River hilsa is said to be tastier than those caught from the sea. The livelihood of thousands of fishers in Bangladesh depends on the former. But, of the 500,000 tonnes of hilsa caught this year, 80 per cent has come from trawling in the sea. A large chunk of fisherfolk and traders are struggling for survival.
During the peak hilsa season, the workers are busy at Hilsa Ghat. They take home a decent earning. Pic: Rafiqul Islam Montu
Every year, during prime hilsa season, which begins in May and goes on till mid-October, tens of thousands of fishers flock to Dhalchar, an estuary on the coast of Bangladesh, about 270 kilometres (km) from the national capital of Dhaka, where a ghat is named after the hilsa. This alone is proof of what an important role the hilsa (ilish in West Bengal, India), the national fish of Bangladesh, plays in the life of those who live by the sea.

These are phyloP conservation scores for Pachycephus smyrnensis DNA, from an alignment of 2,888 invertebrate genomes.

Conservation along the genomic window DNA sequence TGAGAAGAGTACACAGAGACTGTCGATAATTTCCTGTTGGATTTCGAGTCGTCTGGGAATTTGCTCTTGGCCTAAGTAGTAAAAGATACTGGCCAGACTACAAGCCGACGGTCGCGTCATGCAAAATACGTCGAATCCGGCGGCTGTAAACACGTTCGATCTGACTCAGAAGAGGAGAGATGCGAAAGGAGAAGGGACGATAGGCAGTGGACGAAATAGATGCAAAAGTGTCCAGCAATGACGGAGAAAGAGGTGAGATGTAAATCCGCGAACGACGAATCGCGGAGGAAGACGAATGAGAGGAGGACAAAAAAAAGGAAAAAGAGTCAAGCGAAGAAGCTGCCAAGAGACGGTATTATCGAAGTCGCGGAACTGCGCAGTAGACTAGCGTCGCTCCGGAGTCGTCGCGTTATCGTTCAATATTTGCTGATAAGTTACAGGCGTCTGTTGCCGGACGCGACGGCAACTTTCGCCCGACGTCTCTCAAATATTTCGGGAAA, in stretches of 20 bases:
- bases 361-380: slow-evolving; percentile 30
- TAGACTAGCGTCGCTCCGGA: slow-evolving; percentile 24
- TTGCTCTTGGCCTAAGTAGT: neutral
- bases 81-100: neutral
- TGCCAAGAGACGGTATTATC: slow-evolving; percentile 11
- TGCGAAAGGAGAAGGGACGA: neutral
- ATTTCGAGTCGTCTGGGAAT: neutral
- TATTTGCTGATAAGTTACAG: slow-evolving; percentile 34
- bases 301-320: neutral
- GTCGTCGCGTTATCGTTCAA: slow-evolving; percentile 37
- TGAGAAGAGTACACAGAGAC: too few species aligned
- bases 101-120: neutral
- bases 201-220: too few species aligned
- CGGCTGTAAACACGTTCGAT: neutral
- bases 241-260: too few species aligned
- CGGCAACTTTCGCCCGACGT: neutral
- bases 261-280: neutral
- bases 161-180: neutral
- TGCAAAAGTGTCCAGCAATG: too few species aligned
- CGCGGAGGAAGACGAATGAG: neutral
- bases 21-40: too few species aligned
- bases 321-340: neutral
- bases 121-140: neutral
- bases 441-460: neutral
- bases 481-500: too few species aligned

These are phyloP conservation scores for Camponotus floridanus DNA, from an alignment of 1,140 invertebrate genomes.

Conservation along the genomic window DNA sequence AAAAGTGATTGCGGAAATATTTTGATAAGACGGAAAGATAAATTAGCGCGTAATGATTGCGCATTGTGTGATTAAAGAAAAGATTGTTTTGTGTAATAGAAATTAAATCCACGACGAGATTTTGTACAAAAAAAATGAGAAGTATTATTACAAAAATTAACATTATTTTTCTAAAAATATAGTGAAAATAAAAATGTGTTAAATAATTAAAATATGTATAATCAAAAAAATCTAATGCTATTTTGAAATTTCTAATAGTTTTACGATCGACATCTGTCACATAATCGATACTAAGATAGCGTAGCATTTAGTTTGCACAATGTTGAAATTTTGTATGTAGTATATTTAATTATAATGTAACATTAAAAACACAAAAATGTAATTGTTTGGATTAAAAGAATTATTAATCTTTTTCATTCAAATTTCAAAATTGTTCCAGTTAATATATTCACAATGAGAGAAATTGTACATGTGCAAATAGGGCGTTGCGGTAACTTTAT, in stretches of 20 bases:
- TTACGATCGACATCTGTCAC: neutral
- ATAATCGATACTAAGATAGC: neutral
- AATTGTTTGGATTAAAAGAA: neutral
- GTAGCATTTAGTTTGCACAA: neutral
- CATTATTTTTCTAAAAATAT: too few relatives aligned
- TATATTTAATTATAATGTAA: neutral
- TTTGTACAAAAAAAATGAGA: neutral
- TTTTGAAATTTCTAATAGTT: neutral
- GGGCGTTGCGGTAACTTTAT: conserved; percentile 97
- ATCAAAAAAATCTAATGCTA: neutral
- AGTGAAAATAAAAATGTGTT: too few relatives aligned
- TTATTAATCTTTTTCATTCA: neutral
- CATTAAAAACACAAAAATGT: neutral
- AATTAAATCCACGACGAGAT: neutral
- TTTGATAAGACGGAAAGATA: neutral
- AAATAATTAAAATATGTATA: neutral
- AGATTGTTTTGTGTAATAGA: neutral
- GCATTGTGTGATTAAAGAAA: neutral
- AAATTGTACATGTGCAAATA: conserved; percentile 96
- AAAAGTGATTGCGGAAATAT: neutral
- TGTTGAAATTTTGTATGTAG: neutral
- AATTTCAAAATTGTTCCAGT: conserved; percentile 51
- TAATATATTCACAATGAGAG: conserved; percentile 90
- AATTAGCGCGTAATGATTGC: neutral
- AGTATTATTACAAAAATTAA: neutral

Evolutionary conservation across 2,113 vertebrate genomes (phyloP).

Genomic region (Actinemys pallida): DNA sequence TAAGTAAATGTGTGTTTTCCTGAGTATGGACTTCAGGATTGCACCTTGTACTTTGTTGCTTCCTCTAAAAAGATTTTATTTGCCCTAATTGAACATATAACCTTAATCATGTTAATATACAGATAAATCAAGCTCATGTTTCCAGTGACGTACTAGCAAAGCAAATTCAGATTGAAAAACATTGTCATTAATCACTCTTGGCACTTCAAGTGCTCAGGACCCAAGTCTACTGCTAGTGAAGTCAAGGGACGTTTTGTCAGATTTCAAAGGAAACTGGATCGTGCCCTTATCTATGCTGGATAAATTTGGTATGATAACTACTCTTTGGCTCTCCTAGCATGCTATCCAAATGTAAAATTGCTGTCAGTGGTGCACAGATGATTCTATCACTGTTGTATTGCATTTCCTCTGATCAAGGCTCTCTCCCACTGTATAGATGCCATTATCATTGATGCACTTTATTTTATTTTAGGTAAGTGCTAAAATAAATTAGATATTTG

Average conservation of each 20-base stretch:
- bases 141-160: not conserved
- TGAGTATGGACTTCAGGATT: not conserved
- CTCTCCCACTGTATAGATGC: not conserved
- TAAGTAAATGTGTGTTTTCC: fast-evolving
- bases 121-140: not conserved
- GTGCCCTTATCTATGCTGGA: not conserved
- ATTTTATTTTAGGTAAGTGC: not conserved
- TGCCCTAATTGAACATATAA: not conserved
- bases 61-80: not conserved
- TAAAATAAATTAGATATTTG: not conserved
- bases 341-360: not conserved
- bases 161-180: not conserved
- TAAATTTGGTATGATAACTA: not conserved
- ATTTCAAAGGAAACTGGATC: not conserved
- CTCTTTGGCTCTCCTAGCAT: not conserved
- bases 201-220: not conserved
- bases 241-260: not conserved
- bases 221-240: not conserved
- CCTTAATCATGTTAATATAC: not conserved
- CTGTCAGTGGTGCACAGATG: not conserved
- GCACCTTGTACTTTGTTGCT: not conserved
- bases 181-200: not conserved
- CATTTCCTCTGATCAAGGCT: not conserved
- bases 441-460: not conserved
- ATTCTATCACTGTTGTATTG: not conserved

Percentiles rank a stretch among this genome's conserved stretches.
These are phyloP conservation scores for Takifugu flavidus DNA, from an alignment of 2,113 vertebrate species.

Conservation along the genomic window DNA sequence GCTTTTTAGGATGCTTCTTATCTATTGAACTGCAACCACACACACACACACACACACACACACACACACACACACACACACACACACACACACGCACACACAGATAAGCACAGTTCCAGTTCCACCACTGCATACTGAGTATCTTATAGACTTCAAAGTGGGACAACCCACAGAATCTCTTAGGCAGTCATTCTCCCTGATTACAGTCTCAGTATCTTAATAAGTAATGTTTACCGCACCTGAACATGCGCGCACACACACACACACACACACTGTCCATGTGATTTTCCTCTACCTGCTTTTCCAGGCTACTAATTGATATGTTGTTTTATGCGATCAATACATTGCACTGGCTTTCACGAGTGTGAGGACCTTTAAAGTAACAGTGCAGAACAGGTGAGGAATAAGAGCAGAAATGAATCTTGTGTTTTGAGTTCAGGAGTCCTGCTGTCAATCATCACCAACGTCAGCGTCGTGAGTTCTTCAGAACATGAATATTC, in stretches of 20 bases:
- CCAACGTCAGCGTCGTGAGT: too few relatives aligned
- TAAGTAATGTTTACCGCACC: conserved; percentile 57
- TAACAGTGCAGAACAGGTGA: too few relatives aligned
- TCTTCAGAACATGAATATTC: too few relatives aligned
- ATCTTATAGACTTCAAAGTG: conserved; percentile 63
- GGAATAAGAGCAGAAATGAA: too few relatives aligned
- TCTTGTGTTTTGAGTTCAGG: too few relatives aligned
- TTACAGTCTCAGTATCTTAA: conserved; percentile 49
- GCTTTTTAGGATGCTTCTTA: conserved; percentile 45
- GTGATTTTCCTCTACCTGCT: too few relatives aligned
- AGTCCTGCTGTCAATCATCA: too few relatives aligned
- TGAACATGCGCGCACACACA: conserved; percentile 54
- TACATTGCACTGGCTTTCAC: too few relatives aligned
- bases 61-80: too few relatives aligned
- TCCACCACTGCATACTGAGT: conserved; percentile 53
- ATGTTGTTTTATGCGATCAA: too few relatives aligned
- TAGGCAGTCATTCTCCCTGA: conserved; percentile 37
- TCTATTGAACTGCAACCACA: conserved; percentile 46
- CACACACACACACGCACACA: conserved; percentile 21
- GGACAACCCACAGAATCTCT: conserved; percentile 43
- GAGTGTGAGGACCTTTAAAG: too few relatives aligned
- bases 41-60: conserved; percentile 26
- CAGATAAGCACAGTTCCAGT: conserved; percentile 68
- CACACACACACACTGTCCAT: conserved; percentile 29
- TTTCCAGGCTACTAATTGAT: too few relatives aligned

Bangladesh has 19 districts by the coast. Of these, 16 are adjacent to the sea. More than half a million people in these districts are involved in fishing, and most of them are dependent on the hilsa.
Why do people take all this bother for the hilsa, which can grow up to two feet in length and weigh up to three kilogrammes? Because, though bony, its incredible flavour and buttery texture, enhanced in river hilsa rather than sea hilsa, make up for everything else.
In West Bengal, India, they are a vital part of pujas, and in Andhra Pradesh in India, a local saying goes that one can even sell precious jewellery for good hilsa (called Pulasa in Telugu).
During the hilsa season, Dhalchar estuary in Char Fasson upazila of coastal Bhola district buzzes with activity, day and night. A good catch means that the fisherfolk in Bangladesh can live the rest of the year comfortably off. A bad season means they get caught in an endless debt trap.